tv crime2A newly disclosed flaw opens up most Linux-based Web and mail servers to attack, researchers from Redwood Shores, California-based security firm Qualys disclosed today (Jan. 27).

The flaw, dubbed “GHOST” by its discoverers, “allows attackers to remotely take complete control of the victim system without having any prior knowledge of system credentials,” (i.e. administrative passwords), Qualys staffer Amol Sarwate said in a company blog posting.

“As a proof of concept, we developed a full-fledged remote exploit against the Exim mail server, bypassing all existing protections (ASLR, PIE, and NX) on both 32-bit and 64-bit machines,” Qualys researchers posted on the Openwall security mailing list earlier today.

MORE: 5 Worst Security Fails of 2014

GHOST is of immediate and urgent concern to any IT professional administering a Linux-based server, but users of desktop Linux should also install patches, which have already been pushed out by Red Hat and Ubuntu, among others. (Red Hat Fedora 20 and later, and Ubuntu 13.10 and later, were already immune.)

Various flavors of Linux power at least a third of the world’s Web servers and mail servers, but it’s likely that administrators at top Web-based companies were tipped off ahead of today’s disclosure.

GHOST, designated CVE-2015-0235 per security-industry convention, is the fourth major vulnerability in open-source software found in the past 10 months. The stampede began with the discovery of the Heartbleed flaw in OpenSSL in April, then continued with the Shellshock hole in the Bash command-line shell in September, followed by the POODLE weakness in Web encryption in October.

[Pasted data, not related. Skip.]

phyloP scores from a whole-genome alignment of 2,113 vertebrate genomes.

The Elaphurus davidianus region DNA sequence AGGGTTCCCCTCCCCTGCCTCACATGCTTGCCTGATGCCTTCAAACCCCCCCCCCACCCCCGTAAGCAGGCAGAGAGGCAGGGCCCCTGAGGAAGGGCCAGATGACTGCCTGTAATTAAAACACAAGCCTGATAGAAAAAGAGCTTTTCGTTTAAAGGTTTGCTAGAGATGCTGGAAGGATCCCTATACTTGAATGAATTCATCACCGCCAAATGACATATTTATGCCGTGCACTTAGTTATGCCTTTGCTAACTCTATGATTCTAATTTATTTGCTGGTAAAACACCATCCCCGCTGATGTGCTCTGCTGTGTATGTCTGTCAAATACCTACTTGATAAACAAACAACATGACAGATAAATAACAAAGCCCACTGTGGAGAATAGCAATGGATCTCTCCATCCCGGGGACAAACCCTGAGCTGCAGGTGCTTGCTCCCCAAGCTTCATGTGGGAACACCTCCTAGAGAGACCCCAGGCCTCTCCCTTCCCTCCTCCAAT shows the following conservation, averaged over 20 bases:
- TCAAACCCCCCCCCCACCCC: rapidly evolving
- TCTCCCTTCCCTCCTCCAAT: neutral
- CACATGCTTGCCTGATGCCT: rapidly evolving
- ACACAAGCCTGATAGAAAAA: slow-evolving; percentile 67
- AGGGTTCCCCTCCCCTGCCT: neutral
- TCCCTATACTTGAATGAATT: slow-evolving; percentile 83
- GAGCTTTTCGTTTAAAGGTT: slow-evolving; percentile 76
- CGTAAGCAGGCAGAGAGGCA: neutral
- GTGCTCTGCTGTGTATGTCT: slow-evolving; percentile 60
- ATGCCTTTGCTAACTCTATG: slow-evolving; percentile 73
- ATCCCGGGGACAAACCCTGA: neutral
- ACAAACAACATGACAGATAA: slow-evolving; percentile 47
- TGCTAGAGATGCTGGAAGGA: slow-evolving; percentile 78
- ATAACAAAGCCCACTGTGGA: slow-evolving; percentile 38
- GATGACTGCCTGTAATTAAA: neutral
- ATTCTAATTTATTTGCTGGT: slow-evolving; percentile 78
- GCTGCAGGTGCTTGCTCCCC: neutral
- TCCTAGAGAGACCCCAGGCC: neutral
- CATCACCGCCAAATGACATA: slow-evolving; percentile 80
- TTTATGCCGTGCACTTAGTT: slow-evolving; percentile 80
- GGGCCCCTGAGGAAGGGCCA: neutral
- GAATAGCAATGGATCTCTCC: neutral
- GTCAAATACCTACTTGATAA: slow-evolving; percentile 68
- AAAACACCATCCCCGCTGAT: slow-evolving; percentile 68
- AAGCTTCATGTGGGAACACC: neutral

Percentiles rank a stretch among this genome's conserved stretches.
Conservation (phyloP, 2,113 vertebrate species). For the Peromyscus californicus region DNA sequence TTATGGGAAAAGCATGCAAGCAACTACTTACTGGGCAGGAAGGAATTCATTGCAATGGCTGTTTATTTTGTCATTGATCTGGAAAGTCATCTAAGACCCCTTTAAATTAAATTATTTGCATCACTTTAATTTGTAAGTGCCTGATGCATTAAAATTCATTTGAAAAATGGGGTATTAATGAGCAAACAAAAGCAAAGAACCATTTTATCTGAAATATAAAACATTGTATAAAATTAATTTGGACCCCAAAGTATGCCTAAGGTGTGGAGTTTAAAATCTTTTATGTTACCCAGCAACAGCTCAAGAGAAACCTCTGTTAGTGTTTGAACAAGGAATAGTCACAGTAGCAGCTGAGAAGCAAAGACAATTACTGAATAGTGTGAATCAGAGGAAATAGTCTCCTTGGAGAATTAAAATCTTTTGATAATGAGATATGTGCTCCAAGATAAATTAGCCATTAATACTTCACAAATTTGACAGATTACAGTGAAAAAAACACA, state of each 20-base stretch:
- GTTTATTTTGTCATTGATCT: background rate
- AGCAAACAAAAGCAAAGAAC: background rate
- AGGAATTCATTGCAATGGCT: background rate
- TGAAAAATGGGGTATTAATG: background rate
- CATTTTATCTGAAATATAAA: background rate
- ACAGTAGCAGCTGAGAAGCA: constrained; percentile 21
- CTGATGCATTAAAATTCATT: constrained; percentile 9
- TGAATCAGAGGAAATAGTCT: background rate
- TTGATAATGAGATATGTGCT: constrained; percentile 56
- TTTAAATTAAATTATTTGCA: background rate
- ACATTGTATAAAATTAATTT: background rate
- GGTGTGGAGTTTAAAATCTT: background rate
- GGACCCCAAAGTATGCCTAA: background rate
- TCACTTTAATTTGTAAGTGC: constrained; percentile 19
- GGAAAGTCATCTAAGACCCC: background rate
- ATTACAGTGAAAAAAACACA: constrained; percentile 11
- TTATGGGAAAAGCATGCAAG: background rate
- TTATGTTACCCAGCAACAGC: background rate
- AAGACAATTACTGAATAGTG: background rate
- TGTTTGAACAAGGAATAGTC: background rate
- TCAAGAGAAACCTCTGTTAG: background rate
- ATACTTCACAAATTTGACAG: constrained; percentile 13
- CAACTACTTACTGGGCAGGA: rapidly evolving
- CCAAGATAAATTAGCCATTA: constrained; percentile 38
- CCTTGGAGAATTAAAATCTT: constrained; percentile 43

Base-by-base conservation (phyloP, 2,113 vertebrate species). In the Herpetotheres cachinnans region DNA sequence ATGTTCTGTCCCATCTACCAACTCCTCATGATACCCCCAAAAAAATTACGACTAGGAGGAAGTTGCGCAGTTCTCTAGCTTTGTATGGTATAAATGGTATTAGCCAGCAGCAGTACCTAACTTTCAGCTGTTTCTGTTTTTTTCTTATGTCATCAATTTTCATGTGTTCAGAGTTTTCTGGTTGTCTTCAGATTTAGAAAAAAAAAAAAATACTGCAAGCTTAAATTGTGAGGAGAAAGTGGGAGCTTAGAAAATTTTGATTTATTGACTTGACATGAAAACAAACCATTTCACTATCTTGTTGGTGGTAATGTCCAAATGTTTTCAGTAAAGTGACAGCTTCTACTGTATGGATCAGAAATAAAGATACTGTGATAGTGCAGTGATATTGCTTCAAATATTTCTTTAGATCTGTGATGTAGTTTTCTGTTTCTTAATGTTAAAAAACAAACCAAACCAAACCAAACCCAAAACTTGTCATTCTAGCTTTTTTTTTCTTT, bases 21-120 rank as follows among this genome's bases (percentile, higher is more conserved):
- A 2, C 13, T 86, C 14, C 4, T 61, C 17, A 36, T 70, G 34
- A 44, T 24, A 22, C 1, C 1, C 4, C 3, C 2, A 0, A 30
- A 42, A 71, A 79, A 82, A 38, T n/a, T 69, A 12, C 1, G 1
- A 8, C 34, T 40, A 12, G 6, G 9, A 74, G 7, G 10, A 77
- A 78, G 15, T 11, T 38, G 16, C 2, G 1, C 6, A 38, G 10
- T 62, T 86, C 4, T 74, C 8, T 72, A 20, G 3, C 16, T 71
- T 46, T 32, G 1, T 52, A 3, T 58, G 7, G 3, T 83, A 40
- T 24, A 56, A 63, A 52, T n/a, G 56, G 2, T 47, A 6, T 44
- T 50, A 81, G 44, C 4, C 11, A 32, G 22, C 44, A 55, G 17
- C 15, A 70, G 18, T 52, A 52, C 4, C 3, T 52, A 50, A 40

Such technical talk may be gobbledygook to most computer users, but arcane open-source software runs the Internet and the Web that rides on top of it. Any major open-source flaw threatens not only the massive global Internet economy, but your ability to check your own Facebook page.

“To be clear, this is NOT the end of the Internet,” wrote Jen Ellis of Boston information-security firm Rapid7 in an official blog posting. “It’s also not another Heartbleed. But it is potentially nasty, and you should patch and reboot your affected systems immediately.”

GHOST vulnerability explained

The flaw exists in older versions of the GNU C library, or glibc, a repository of open-source software written in the C and C++ coding languages. Newer versions of glibc, beginning with glibc 2.18, released in August 2013, are not affected. But many builds of Linux may still be using older versions.

In addition to Exim, server software vulnerable to GHOST includes Apache, Sendmail, Nginx, MySQL, CUPS, Samba and many others, according to a post by Qualys researchers on the Full Disclosure mailing list. CORRECTION: The applications listed on the Full Disclosure page are NOT vulnerable to GHOST.

The risk to users of massively subscribed services such as Twitter, Facebook and all of Google’s online services should be low, presuming that administrators of those company’s servers have already implemented or are currently implementing patches. (It’s possible that last night’s 40-minute Facebook outage was the result of this.)

But implementation of the patches will have to be manual, which means that millions of websites and mail servers that don’t get the same degree of administrative attention will continue to be vulnerable for an extended period of time.

Thanks to Qualys and Tom’s Guide